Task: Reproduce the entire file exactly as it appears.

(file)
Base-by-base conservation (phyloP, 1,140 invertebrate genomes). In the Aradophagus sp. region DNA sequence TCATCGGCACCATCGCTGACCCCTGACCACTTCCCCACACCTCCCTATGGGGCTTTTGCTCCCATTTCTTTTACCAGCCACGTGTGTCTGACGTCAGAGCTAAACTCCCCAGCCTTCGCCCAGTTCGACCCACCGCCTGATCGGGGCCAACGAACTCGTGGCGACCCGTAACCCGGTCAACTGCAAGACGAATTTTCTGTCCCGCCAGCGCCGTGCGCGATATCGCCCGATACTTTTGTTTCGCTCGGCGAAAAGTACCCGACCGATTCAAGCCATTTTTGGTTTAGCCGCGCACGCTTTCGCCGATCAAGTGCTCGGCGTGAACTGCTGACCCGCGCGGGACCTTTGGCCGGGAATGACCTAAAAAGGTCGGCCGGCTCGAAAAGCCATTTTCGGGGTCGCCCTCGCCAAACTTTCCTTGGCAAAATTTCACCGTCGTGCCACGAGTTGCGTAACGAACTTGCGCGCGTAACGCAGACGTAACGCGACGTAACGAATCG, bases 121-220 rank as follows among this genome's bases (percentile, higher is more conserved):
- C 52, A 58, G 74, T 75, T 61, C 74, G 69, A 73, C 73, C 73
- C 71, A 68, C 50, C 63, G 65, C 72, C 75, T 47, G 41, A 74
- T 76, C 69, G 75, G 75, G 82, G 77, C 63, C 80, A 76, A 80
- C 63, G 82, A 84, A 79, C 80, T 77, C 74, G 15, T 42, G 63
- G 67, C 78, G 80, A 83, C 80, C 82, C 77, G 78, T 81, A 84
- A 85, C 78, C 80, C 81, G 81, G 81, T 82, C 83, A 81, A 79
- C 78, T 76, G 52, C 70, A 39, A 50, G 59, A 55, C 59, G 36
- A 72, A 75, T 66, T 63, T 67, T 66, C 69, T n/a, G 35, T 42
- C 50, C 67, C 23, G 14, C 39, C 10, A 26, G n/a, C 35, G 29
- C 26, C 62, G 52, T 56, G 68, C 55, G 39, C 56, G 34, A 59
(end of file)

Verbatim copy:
Base-by-base conservation (phyloP, 1,140 invertebrate genomes). In the Aradophagus sp. region DNA sequence TCATCGGCACCATCGCTGACCCCTGACCACTTCCCCACACCTCCCTATGGGGCTTTTGCTCCCATTTCTTTTACCAGCCACGTGTGTCTGACGTCAGAGCTAAACTCCCCAGCCTTCGCCCAGTTCGACCCACCGCCTGATCGGGGCCAACGAACTCGTGGCGACCCGTAACCCGGTCAACTGCAAGACGAATTTTCTGTCCCGCCAGCGCCGTGCGCGATATCGCCCGATACTTTTGTTTCGCTCGGCGAAAAGTACCCGACCGATTCAAGCCATTTTTGGTTTAGCCGCGCACGCTTTCGCCGATCAAGTGCTCGGCGTGAACTGCTGACCCGCGCGGGACCTTTGGCCGGGAATGACCTAAAAAGGTCGGCCGGCTCGAAAAGCCATTTTCGGGGTCGCCCTCGCCAAACTTTCCTTGGCAAAATTTCACCGTCGTGCCACGAGTTGCGTAACGAACTTGCGCGCGTAACGCAGACGTAACGCGACGTAACGAATCG, bases 121-220 rank as follows among this genome's bases (percentile, higher is more conserved):
- C 52, A 58, G 74, T 75, T 61, C 74, G 69, A 73, C 73, C 73
- C 71, A 68, C 50, C 63, G 65, C 72, C 75, T 47, G 41, A 74
- T 76, C 69, G 75, G 75, G 82, G 77, C 63, C 80, A 76, A 80
- C 63, G 82, A 84, A 79, C 80, T 77, C 74, G 15, T 42, G 63
- G 67, C 78, G 80, A 83, C 80, C 82, C 77, G 78, T 81, A 84
- A 85, C 78, C 80, C 81, G 81, G 81, T 82, C 83, A 81, A 79
- C 78, T 76, G 52, C 70, A 39, A 50, G 59, A 55, C 59, G 36
- A 72, A 75, T 66, T 63, T 67, T 66, C 69, T n/a, G 35, T 42
- C 50, C 67, C 23, G 14, C 39, C 10, A 26, G n/a, C 35, G 29
- C 26, C 62, G 52, T 56, G 68, C 55, G 39, C 56, G 34, A 59